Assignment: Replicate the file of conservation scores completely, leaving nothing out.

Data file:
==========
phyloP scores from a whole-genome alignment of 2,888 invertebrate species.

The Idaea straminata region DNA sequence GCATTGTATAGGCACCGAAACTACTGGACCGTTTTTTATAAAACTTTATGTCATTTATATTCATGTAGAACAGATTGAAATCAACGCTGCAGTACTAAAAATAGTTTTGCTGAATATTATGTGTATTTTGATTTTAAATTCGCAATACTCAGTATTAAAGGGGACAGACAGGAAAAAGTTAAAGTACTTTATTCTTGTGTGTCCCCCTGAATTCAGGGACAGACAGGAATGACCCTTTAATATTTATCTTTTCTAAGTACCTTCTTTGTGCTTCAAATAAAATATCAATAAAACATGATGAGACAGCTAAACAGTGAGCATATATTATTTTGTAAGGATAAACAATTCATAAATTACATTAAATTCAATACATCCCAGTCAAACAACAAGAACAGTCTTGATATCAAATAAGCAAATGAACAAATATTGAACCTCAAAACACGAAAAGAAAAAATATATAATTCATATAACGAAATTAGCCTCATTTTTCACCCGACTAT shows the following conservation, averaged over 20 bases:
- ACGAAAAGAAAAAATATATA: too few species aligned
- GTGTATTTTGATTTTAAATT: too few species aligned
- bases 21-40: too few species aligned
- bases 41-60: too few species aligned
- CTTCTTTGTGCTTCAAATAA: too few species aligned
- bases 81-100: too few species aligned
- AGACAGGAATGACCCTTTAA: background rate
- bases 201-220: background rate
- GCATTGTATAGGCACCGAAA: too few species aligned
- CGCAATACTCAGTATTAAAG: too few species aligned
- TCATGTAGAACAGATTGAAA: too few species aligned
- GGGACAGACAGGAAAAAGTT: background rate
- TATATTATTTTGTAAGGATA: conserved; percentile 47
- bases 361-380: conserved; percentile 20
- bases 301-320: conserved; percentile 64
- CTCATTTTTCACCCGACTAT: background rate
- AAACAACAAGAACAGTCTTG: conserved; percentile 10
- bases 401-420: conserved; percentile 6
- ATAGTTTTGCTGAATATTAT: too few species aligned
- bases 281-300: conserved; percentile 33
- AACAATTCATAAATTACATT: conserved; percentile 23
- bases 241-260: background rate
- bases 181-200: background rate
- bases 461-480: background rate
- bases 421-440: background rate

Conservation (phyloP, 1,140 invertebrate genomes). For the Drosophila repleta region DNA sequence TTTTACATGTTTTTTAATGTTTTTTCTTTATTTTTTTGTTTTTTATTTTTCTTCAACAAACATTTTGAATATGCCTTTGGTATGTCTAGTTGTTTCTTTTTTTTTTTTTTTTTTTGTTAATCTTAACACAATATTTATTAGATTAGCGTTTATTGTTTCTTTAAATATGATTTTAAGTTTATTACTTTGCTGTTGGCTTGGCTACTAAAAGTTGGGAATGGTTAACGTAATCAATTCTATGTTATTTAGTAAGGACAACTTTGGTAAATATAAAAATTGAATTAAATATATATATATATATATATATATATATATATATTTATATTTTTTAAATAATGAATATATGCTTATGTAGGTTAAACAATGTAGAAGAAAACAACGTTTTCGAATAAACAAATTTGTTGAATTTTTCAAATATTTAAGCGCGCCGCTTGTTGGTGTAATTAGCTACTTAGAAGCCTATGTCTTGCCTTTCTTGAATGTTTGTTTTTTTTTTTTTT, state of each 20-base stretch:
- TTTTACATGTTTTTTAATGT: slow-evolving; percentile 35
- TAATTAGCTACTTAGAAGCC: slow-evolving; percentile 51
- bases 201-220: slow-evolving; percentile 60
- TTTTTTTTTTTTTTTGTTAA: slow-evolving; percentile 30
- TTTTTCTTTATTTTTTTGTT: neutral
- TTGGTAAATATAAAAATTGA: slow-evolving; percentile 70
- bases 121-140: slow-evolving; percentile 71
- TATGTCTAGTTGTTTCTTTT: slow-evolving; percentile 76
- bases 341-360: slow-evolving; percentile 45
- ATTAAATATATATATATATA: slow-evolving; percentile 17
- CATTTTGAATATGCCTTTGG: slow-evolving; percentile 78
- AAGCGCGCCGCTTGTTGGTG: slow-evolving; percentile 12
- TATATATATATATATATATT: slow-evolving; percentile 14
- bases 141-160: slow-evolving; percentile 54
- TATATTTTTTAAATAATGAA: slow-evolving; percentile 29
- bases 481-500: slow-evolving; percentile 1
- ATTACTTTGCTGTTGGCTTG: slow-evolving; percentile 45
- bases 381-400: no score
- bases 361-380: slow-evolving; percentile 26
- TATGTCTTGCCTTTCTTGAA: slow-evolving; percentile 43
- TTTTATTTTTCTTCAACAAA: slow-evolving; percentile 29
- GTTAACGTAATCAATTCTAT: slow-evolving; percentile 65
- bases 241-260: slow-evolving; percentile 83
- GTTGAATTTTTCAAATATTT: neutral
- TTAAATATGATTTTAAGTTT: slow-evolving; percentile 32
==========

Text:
phyloP scores from a whole-genome alignment of 2,888 invertebrate species.

The Idaea straminata region DNA sequence GCATTGTATAGGCACCGAAACTACTGGACCGTTTTTTATAAAACTTTATGTCATTTATATTCATGTAGAACAGATTGAAATCAACGCTGCAGTACTAAAAATAGTTTTGCTGAATATTATGTGTATTTTGATTTTAAATTCGCAATACTCAGTATTAAAGGGGACAGACAGGAAAAAGTTAAAGTACTTTATTCTTGTGTGTCCCCCTGAATTCAGGGACAGACAGGAATGACCCTTTAATATTTATCTTTTCTAAGTACCTTCTTTGTGCTTCAAATAAAATATCAATAAAACATGATGAGACAGCTAAACAGTGAGCATATATTATTTTGTAAGGATAAACAATTCATAAATTACATTAAATTCAATACATCCCAGTCAAACAACAAGAACAGTCTTGATATCAAATAAGCAAATGAACAAATATTGAACCTCAAAACACGAAAAGAAAAAATATATAATTCATATAACGAAATTAGCCTCATTTTTCACCCGACTAT shows the following conservation, averaged over 20 bases:
- ACGAAAAGAAAAAATATATA: too few species aligned
- GTGTATTTTGATTTTAAATT: too few species aligned
- bases 21-40: too few species aligned
- bases 41-60: too few species aligned
- CTTCTTTGTGCTTCAAATAA: too few species aligned
- bases 81-100: too few species aligned
- AGACAGGAATGACCCTTTAA: background rate
- bases 201-220: background rate
- GCATTGTATAGGCACCGAAA: too few species aligned
- CGCAATACTCAGTATTAAAG: too few species aligned
- TCATGTAGAACAGATTGAAA: too few species aligned
- GGGACAGACAGGAAAAAGTT: background rate
- TATATTATTTTGTAAGGATA: conserved; percentile 47
- bases 361-380: conserved; percentile 20
- bases 301-320: conserved; percentile 64
- CTCATTTTTCACCCGACTAT: background rate
- AAACAACAAGAACAGTCTTG: conserved; percentile 10
- bases 401-420: conserved; percentile 6
- ATAGTTTTGCTGAATATTAT: too few species aligned
- bases 281-300: conserved; percentile 33
- AACAATTCATAAATTACATT: conserved; percentile 23
- bases 241-260: background rate
- bases 181-200: background rate
- bases 461-480: background rate
- bases 421-440: background rate

Conservation (phyloP, 1,140 invertebrate genomes). For the Drosophila repleta region DNA sequence TTTTACATGTTTTTTAATGTTTTTTCTTTATTTTTTTGTTTTTTATTTTTCTTCAACAAACATTTTGAATATGCCTTTGGTATGTCTAGTTGTTTCTTTTTTTTTTTTTTTTTTTGTTAATCTTAACACAATATTTATTAGATTAGCGTTTATTGTTTCTTTAAATATGATTTTAAGTTTATTACTTTGCTGTTGGCTTGGCTACTAAAAGTTGGGAATGGTTAACGTAATCAATTCTATGTTATTTAGTAAGGACAACTTTGGTAAATATAAAAATTGAATTAAATATATATATATATATATATATATATATATATATTTATATTTTTTAAATAATGAATATATGCTTATGTAGGTTAAACAATGTAGAAGAAAACAACGTTTTCGAATAAACAAATTTGTTGAATTTTTCAAATATTTAAGCGCGCCGCTTGTTGGTGTAATTAGCTACTTAGAAGCCTATGTCTTGCCTTTCTTGAATGTTTGTTTTTTTTTTTTTT, state of each 20-base stretch:
- TTTTACATGTTTTTTAATGT: slow-evolving; percentile 35
- TAATTAGCTACTTAGAAGCC: slow-evolving; percentile 51
- bases 201-220: slow-evolving; percentile 60
- TTTTTTTTTTTTTTTGTTAA: slow-evolving; percentile 30
- TTTTTCTTTATTTTTTTGTT: neutral
- TTGGTAAATATAAAAATTGA: slow-evolving; percentile 70
- bases 121-140: slow-evolving; percentile 71
- TATGTCTAGTTGTTTCTTTT: slow-evolving; percentile 76
- bases 341-360: slow-evolving; percentile 45
- ATTAAATATATATATATATA: slow-evolving; percentile 17
- CATTTTGAATATGCCTTTGG: slow-evolving; percentile 78
- AAGCGCGCCGCTTGTTGGTG: slow-evolving; percentile 12
- TATATATATATATATATATT: slow-evolving; percentile 14
- bases 141-160: slow-evolving; percentile 54
- TATATTTTTTAAATAATGAA: slow-evolving; percentile 29
- bases 481-500: slow-evolving; percentile 1
- ATTACTTTGCTGTTGGCTTG: slow-evolving; percentile 45
- bases 381-400: no score
- bases 361-380: slow-evolving; percentile 26
- TATGTCTTGCCTTTCTTGAA: slow-evolving; percentile 43
- TTTTATTTTTCTTCAACAAA: slow-evolving; percentile 29
- GTTAACGTAATCAATTCTAT: slow-evolving; percentile 65
- bases 241-260: slow-evolving; percentile 83
- GTTGAATTTTTCAAATATTT: neutral
- TTAAATATGATTTTAAGTTT: slow-evolving; percentile 32